Ghuri Utshob (Kite Festival), Lohajang, Munshiganj, March 2008
When I first heard the thing from Shihab, it instantly came to my mind that this is some event that must not be missed. Last time the Ghuri Utshob (Kite Festival) was at St. Martin’s Island. Missed it and was really unhappy about it. This times things would be different. But I had plans for the same day! Would it be the same story once again? The registration had to be completed within Tuesday (18th March). And I was still undone when 18th passed by. Called up Shihab. He was delighted and he made arrangements for three of us: me, my other half and Riad, my little brother-in-law. It clicked in my mind that other friends of mine might go too. Called up a few others and got very positive replies. Now there was the problem; can we take as many as we want? There may be some limitations regarding logistics. I had to be sure. I decided to contact the organizers on the morning of the 19th. Incitaa Tourism, the organizers, assured me that I could still register several people, provided that pay them by late afternoon. The event belongs to Chobir Hat community. Incitaa does the organizing for the whole show.
When I went to Incitaa office with Shihab and Farhan, I discovered that we were quite a few going together. In fact, we would be 18 people. Hasan Jaiedi Bhai of Incitaa wondered at our large contingent and joked that we would require a whole bus! Anyway, we learned about other activities of Incitaa and got fascinated. I knew of the Shurjo Utshob (Sun Festival), but didn’t know that its organizers were Incitaa. Incitaa also organizes numerous trekking activities with the help of North Alpine Trekking Club of Bangladesh. We came out of the office assured and happy, and with a lot of hopes. The starting time would be 10:00AM on 21st March (Friday) from Chobir Hat near Charukola (Dhaka University Department of Fine Arts).
By 10:00AM on 21st March everything was ready. There were two buses. Headcounts started. We captured half of one bus. But there were problems with seating arrangements. We later learned from Jaiedi Bhai that a lot of people came in too late, who could not be rejected, but who also were outside formal arrangements. This created a bit of congestion, which didn’t go unnoticed. There were people on the roof. Though it looked like those people were trying to get a better view of the surrounding sceneries, that wasn’t in fact the cause behind their roof-travel. We started by around quarter past ten. Our destination was the great River Padma. Actually the river wasn’t the actual destination, it was an island in the river which would be the place of our festival. The place is in Lohajang Thana of Munshiganj District. We heard that it would be only around an hour’s traveling time. We even heard that some people work in Dhaka City coming from this place. Not a lot of distance actually. It was a Friday, a holiday; so, we expected the roads to be free. A buffer time for leaving the city congestion was not needed.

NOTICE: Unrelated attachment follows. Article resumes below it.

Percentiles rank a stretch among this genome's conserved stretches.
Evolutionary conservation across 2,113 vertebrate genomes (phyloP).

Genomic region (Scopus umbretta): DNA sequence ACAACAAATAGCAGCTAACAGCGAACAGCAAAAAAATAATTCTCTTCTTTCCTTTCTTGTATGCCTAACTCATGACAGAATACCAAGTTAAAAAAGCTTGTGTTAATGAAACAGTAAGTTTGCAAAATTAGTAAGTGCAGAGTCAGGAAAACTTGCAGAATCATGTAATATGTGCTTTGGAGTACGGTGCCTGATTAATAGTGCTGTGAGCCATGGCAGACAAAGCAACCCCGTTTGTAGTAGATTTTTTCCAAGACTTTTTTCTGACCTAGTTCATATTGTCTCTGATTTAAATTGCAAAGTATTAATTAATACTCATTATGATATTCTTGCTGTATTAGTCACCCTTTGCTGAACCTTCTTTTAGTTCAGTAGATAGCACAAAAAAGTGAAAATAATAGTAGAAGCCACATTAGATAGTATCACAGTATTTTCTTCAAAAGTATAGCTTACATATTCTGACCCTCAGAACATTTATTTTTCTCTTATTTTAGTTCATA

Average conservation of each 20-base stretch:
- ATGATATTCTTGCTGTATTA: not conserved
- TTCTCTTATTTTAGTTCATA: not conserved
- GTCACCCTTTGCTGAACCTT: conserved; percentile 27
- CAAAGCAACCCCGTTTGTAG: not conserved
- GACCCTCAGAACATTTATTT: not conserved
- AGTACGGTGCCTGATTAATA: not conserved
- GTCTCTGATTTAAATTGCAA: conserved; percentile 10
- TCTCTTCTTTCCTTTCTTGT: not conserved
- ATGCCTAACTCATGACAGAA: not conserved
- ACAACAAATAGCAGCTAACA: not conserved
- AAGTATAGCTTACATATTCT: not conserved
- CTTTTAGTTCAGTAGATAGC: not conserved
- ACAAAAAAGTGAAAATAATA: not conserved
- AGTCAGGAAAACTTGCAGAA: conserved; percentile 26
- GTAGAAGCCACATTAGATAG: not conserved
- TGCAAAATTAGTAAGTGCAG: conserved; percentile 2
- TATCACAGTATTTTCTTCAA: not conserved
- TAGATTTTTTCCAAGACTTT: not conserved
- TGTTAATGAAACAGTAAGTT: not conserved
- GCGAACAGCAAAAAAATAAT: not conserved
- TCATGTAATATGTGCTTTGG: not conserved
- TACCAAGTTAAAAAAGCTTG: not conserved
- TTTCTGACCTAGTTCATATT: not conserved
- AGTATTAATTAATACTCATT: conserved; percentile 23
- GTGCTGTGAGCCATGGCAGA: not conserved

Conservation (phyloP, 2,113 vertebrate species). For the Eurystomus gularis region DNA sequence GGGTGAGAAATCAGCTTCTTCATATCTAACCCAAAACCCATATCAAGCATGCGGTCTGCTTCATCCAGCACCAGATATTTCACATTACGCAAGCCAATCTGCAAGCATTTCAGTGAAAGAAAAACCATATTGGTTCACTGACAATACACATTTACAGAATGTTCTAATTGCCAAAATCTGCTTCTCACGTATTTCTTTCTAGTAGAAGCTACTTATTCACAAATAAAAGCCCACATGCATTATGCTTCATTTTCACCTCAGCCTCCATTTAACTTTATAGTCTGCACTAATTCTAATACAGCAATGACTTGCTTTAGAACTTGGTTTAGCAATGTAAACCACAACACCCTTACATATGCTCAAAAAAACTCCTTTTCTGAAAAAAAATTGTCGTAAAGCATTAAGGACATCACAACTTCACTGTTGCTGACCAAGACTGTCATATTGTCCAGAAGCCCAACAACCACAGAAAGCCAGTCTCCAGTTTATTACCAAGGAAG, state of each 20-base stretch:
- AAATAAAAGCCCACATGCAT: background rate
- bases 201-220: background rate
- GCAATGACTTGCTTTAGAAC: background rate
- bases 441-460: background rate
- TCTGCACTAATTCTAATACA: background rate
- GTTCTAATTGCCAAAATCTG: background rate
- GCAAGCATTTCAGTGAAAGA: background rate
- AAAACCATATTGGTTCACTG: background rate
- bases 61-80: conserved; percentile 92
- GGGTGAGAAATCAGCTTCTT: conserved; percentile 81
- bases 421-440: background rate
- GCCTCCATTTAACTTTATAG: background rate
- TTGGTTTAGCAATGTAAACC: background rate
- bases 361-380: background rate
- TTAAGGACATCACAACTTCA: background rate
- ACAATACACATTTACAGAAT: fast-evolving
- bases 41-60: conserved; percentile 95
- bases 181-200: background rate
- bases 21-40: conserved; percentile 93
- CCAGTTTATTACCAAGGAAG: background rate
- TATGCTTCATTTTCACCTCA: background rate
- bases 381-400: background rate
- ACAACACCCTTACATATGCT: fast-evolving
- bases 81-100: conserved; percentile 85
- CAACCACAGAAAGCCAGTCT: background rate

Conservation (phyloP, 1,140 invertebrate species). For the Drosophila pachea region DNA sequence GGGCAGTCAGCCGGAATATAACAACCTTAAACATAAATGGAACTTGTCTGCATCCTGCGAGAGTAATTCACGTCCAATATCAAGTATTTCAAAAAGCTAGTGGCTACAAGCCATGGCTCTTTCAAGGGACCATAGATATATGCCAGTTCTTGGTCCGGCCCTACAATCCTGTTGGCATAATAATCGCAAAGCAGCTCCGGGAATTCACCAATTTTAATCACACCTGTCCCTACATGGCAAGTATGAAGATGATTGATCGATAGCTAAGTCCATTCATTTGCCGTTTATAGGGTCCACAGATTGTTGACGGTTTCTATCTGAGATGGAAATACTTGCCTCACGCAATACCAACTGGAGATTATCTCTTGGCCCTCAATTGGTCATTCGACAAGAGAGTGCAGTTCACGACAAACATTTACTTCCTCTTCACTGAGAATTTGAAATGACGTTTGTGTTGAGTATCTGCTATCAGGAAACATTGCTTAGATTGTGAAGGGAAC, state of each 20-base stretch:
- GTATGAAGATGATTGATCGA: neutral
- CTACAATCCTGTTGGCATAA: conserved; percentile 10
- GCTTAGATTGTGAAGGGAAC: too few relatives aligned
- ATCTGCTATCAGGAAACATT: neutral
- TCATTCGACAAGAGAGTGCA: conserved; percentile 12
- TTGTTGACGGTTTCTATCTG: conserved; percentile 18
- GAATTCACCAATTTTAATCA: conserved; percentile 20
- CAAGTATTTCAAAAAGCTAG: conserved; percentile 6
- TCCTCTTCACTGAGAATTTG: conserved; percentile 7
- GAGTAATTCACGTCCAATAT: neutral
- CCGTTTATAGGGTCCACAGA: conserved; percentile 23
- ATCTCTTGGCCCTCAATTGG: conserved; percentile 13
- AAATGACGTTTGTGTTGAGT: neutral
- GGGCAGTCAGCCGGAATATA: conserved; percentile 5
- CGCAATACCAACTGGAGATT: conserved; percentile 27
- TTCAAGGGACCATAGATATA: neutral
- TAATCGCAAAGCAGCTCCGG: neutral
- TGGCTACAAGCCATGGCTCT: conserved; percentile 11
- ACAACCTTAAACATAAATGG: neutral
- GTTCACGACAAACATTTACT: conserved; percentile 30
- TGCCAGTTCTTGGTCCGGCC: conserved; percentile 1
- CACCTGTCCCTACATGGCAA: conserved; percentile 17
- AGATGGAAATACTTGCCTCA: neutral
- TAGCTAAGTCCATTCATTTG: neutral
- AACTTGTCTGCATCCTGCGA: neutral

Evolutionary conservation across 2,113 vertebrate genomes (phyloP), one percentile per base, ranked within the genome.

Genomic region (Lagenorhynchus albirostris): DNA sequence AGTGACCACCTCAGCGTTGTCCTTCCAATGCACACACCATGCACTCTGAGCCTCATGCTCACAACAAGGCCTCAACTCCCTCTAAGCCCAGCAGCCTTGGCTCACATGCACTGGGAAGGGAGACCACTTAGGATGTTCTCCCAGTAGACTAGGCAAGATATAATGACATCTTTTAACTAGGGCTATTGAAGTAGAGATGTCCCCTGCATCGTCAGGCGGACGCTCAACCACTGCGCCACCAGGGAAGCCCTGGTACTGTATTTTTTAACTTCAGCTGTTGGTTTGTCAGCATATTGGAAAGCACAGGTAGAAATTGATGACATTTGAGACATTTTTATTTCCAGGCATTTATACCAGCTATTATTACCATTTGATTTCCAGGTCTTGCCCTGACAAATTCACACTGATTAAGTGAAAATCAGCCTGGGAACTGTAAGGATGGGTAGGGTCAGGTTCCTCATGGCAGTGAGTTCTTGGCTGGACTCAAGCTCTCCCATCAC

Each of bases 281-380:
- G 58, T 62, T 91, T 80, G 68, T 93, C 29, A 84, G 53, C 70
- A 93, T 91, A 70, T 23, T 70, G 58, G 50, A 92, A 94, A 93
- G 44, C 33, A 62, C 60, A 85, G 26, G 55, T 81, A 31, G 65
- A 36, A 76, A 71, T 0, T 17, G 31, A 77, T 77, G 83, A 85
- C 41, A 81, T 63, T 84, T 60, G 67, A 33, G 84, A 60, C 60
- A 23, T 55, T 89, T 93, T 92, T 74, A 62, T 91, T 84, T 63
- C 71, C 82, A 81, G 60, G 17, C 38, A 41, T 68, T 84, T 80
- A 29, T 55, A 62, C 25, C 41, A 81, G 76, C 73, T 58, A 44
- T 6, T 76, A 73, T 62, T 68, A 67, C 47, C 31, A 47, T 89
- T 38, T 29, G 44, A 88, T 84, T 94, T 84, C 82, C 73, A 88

We were driving south, leaving the City of Dhaka, crossing the 2nd Bridge across the Buriganga River. Before long our road was tearing through the green carpet of paddy fields. The weather was warm. Children were jumping in the cool water, leaving us feeling virtually stranded! We could do nothing other than watch and smile. I was envying the people on top of the bus, because they were supposed to get the best view. But before I could even start envying, our bus was stopped by a traffic surgeon. A brutal debate ensured. Some voices from inside the bus overwhelmed the lone traffic police. At last the people on top of the bus had to give in. The bus started again; and after a while, stopped again! We left the traffic police way back. The roof was filled up once again! There we go again. After some traveling we were crossing the two bridges across the River Dhaleswari. We knew we were near. We were on the road for more than one hour now. On the way we took a turn towards the right and drove for the bank of the Padma in Lohajang Thana.
The journey took around an hour and 20 minutes. When we reached the bank of the Padma, we could already see some kites flying across the water. The island was separated from the shore by a narrow tributary of the Padma. Some people even called it a canal. I thought it was a little bit more than a canal. Anyway, there was a small motor boat ferrying our group across the water. We waited for our turn; some took their time with some refreshments. This shore was some sort of a trading point for wood. The wood reminded me of my last tour to Lawachara National Park. How many trees were felled to make this amount of wood? My heart sank by the sight of them. Could do well to leave this place for a brighter side of life on the other bank. Didn’t have to wait too long before our turn came up. The journey by boat was too short to write anything about it. before we could realize we were on water, we were jumping out of the boat!
The island isn’t a small one. Couldn’t see any of the other three shores of the isle. There was a small wooden resort on the island, called Padma Resort. As far as I could remember, we were told that we would be 20 minutes’ walking distance from the resort. But we were not too unhappy finding that the festival was actually just outside the resort. Incitaa didn’t have any tie-up with Padma Resort, but we could take services from them if we liked. And the moment we reached the other bank, we started thinking about a hiring cottage for us. It was very warm day and there was no other shelter in sight. So, we hired a cottage for a bargain price of Taka 2,000. And when this amount was to be shared by 18 people, it was more than enough of a bargain. We took our time to freshen up. The kites were already in the air. We were in for a show.